Moxabustion and cupping are techniques where some warmth is applied into the acupuncture points. In moxabustion the warmth is introduced to the end of the needle where as in cupping it is introduced to areas that require increased stimulation of Qi flow. The added warmth helps with increasing the circulation, and reducing muscle spasm and pain.

Moxabustion and cupping may also be used before stretching the injured muscle or mobilising a joint. These techniques are used in the treatment of osteoarthritis and muscle spasm.

5. Electro Acupuncture

Acupuncture needles can be coupled to the electrodes of an electro-acupuncture machine. The machine delivers variable amplitudes and frequencies of electrical impulses. This helps with the mechanism of pain reduction by stimulating chemicals in the brain that aid analgesia, relaxation and sleep.
Research supports the use of electro-acupuncture in chronic pain conditions. Physiotherapists may use transcutaneous electrical nerve stimulation (TENS) over specific acupuncture points to enhance pain relief.

What if I prefer a different treatment method?

Acupuncture is one of many techniques that your physiotherapist may use. Discuss the benefits and risks of acupuncture and other available treatments with your physiotherapist. For some, such as those with needle fear or a history of fainting, an alternative treatment might be a better option.

Do all physiotherapists perform acupuncture?

No. Physiotherapists who perform dry needling (including acupuncture) have been certified with recognized Institutes such as Acupuncture Foundation of Canada (CAFCI) in addition to their university education. They have also received approval to perform needling from their regulatory body (Physiotherapy Association of BC, College of Physiotherapists of BC) and must adhere to safe practice standards.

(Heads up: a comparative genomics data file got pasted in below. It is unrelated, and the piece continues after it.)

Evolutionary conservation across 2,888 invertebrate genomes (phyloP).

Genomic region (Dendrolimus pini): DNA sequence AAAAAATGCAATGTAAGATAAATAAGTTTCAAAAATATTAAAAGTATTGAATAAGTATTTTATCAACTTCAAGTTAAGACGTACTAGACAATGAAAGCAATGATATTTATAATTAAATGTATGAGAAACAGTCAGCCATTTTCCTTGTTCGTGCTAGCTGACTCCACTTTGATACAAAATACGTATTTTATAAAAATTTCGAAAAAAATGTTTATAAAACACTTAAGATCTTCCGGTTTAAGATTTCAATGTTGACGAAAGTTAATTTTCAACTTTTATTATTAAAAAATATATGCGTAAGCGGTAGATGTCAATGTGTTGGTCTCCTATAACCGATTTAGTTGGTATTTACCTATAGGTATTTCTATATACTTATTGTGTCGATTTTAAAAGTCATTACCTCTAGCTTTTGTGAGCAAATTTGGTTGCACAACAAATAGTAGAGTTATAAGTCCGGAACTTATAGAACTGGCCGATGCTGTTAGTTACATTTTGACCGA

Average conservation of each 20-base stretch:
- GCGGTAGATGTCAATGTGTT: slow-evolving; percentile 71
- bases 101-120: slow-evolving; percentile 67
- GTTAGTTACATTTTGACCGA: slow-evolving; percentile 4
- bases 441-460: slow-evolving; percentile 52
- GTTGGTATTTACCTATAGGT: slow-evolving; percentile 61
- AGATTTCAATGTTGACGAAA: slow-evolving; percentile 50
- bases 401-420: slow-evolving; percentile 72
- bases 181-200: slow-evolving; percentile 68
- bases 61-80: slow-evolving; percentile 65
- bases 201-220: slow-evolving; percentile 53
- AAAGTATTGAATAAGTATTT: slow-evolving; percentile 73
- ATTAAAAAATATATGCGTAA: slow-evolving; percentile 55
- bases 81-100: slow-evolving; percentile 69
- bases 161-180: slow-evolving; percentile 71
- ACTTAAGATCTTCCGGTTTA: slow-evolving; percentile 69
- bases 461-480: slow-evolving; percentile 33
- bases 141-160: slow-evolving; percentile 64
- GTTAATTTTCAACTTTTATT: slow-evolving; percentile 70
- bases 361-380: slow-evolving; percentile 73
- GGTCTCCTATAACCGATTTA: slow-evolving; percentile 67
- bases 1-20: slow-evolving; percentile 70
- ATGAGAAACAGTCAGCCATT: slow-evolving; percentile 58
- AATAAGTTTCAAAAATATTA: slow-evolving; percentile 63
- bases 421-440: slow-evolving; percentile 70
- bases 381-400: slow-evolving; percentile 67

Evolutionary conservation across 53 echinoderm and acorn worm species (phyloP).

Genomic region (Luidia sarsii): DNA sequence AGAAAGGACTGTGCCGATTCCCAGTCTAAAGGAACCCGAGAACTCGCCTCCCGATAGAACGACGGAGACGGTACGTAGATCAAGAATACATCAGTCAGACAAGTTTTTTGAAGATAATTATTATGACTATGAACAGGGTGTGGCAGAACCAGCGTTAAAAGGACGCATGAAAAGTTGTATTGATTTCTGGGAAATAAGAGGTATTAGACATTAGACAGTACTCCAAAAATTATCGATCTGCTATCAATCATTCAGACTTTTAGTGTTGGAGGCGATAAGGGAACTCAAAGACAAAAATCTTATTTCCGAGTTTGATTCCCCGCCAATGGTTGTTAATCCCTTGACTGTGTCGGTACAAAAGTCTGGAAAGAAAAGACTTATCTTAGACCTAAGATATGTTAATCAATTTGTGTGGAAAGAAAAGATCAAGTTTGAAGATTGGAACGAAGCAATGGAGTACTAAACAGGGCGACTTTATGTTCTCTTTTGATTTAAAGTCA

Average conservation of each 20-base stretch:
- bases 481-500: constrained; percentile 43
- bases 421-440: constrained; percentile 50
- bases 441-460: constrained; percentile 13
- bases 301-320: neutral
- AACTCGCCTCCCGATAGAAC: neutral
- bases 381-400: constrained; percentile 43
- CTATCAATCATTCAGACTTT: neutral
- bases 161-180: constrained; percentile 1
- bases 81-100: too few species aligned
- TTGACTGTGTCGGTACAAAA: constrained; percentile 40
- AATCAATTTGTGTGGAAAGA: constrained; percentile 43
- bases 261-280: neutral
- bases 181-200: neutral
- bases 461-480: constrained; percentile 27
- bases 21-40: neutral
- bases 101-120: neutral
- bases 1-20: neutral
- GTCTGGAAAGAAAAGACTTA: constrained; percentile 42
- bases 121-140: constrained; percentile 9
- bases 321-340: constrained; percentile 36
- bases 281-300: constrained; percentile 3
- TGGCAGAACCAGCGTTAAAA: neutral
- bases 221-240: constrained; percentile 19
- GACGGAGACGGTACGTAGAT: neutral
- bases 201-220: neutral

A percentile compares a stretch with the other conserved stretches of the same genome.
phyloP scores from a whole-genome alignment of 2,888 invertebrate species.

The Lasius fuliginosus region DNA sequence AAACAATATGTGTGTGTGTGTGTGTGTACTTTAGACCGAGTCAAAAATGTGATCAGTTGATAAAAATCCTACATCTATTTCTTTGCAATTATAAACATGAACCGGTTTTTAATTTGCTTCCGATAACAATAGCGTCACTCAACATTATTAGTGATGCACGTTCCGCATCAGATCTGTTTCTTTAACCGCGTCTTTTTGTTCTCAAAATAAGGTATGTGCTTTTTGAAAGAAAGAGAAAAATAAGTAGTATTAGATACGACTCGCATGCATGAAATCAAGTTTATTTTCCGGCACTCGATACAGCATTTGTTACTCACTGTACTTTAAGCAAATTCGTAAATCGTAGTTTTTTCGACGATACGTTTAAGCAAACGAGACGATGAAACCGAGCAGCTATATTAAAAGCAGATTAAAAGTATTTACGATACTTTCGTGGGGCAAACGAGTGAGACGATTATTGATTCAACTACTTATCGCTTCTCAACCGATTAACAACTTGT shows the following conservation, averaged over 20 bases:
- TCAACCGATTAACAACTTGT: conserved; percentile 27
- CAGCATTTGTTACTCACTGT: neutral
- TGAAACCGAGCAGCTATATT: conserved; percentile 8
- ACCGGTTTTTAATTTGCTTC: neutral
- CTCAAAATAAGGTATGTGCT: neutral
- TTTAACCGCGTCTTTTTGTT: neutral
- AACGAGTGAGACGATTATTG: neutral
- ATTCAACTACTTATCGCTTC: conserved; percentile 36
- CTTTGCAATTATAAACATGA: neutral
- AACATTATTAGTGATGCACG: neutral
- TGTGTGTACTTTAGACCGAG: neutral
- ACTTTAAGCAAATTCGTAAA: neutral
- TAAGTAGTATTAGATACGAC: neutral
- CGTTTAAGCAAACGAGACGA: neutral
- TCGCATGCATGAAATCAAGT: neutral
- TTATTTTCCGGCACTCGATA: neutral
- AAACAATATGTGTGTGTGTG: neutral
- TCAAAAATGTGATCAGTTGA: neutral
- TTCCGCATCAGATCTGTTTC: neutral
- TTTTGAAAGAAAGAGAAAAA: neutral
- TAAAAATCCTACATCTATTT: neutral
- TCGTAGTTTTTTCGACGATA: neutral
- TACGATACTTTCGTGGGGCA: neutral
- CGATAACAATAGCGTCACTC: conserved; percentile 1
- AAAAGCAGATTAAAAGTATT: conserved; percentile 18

How frequently should I get Acupuncture?

The number of treatments will vary depending on what condition is being treated. For acute injuries, only a few treatments may be required, whereas for complex or chronic issues additional sessions might be suggested.

For acute injuries we recommend multiple visits in a short time frame.  For chronic conditions, we recommend two visits per week depending on the condition and its severity. The number of visits will be reduced gradually as the symptoms improve.

 

How safe is Acupuncture?

Complications of acupuncture are extremely rare. Acupuncture is a very safe treatment when safe practice standards are insured. The most common adverse reaction is slight bleeding or bruising at the insertion point. Your physiotherapist will review all potential complications with you before the treatment to make sure you are comfortable and fully informed.

About Haoma

Bahareh specializes in the treatment of chronic pain, muscular and orthopaedic injuries. She received her doctorate degree in Rehabilitation Sciences from the University of British Columbia and her Baccalaureate and Master’s degrees in Physiotherapy.